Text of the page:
Roughly 33.5 million people have filed for jobless claims in the seven weeks since the country started locking down. The April jobs report due out this morning is projected to show unemployment surging to over 15 percent, a level not seen since the Great Depression. That could stoke new urgency for even more relief from Washington. “Mass unemployment is a policy choice, and it’s one we can’t afford to make,” Jayapal says.

The measure could engender some sticker shock.

Some moderate House Democrats are likely to flinch if they see the proposal simply as an attempt to establish a negotiating position with Senate Republicans, senior aides note. “It’s going to be tough if they see it as something partisan, a marker bill,” one tells me. Another points out the bill “is not finalized, so there’s nothing else one can say at this point.”

Pelosi had aimed to release a draft of the potentially $2 trillion broader measure today, Politico’s Heather Caygle, Sarah Ferris and John Bresnahan report. “But that timeline is slipping as members from all corners of the caucus pressure leadership to stuff the ballooning bill with their priorities, many of which were left out of the previous four aid packages negotiated with Republicans. Senior Democratic aides said Pelosi and the committees will be working through the weekend on the package.”

The Senate remains the most significant hurdle.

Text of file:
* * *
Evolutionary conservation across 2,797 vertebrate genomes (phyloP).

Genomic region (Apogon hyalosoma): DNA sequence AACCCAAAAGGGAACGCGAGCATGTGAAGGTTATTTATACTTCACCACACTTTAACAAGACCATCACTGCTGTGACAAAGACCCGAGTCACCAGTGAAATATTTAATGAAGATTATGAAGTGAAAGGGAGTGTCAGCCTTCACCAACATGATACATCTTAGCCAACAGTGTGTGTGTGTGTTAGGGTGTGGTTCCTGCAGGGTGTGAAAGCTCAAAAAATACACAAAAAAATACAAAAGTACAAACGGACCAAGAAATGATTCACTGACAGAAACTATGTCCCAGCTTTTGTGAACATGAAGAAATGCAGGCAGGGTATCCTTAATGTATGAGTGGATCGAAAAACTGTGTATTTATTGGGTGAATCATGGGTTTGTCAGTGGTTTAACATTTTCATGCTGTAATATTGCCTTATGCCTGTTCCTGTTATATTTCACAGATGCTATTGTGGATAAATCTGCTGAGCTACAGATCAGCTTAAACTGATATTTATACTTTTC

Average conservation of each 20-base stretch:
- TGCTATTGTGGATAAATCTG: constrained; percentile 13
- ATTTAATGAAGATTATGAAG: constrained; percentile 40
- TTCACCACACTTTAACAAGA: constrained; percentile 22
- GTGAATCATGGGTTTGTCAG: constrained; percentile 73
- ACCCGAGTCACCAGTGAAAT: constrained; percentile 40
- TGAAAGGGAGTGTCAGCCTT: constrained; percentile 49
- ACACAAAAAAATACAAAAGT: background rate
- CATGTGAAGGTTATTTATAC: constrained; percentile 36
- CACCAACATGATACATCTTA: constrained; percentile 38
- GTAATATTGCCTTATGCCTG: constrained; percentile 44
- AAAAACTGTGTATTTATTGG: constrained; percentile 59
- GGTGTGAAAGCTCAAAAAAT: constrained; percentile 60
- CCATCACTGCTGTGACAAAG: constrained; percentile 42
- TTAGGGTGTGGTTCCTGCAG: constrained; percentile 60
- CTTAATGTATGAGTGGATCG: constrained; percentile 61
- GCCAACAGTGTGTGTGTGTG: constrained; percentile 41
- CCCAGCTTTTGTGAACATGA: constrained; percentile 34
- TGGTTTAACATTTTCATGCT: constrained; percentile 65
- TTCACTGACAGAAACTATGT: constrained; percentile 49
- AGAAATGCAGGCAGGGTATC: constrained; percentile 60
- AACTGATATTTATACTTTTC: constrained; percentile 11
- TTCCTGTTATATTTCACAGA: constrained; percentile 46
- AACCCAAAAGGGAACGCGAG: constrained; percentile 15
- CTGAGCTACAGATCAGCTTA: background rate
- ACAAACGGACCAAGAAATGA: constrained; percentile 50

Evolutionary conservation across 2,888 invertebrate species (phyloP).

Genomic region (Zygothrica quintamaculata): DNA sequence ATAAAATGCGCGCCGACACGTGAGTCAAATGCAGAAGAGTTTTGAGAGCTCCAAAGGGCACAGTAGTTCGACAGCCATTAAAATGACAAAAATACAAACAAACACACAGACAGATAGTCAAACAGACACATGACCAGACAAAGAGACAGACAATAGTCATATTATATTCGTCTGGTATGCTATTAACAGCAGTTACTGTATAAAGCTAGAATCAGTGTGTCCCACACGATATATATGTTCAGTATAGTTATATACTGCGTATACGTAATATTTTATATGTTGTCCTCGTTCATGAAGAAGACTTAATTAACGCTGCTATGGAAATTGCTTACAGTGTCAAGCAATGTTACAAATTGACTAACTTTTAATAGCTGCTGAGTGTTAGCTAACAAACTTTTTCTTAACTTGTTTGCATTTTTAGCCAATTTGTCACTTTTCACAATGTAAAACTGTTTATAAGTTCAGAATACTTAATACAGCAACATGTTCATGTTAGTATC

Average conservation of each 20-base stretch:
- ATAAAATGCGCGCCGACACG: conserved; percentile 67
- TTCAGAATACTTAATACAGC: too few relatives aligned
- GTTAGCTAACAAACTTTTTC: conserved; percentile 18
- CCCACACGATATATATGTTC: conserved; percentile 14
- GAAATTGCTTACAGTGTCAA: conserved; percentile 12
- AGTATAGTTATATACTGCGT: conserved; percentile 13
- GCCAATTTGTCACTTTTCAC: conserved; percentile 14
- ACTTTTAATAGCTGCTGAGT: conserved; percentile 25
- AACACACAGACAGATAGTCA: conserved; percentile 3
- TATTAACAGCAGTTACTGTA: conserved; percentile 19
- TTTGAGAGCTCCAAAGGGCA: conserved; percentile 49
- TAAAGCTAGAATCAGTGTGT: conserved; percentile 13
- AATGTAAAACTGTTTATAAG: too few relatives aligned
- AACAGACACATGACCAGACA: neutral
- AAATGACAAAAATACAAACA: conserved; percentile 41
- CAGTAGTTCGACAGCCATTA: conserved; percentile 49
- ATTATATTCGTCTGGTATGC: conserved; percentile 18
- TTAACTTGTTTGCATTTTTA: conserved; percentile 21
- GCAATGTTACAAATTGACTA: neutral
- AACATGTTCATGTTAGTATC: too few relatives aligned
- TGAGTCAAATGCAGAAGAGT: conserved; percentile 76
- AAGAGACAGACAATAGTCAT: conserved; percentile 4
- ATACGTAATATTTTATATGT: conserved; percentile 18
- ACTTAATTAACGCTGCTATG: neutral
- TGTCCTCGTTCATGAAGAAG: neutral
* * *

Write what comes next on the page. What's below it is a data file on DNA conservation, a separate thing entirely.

Senate Majority Leader Mitch McConnell (R-Ky.) maintains he wants to hit pause before approving new federal relief, reflecting spending fatigue among some in his ranks following the nearly $3 trillion lawmakers have already approved.

Yet the debate isn’t so clear cut. Sen. Josh Hawley (R-Mo.) is promoting an approach similar to Jayapal’s. It is more limited in scope. His plan would offer companies a federal guarantee for up to 80 percent of worker salaries, with bonuses for rehiring. “This approach will prepare us to surge into recovery," Hawley wrote in an op-ed for The Post last month. "Workers will benefit from the steady paycheck and the knowledge that their jobs are safe. And businesses, able to retain their workforce at little cost, will be poised for success once the economy reopens.”

Jayapal, who co-chairs the Congressional Progressive Caucus, says their offices have been consulting with each other. Meanwhile, Sens. Bernie Sandes (I-Vt.) and Mark R. Warner (D-Va.), representing opposite ideological wings on the left, are working together on their own version.

The coming jobs carnage

This is the most anticipated jobs report in decades.

Economist expect that over 20 million people lost their jobs in April. That would mean the pandemic has wiped out a decade of job gains in a single month. "Such staggering losses would be more than double what the nation experienced during the 2007-2009 financial crisis. Now that has been quickly dwarfed by the fallout from the global pandemic,” Heather Long reports.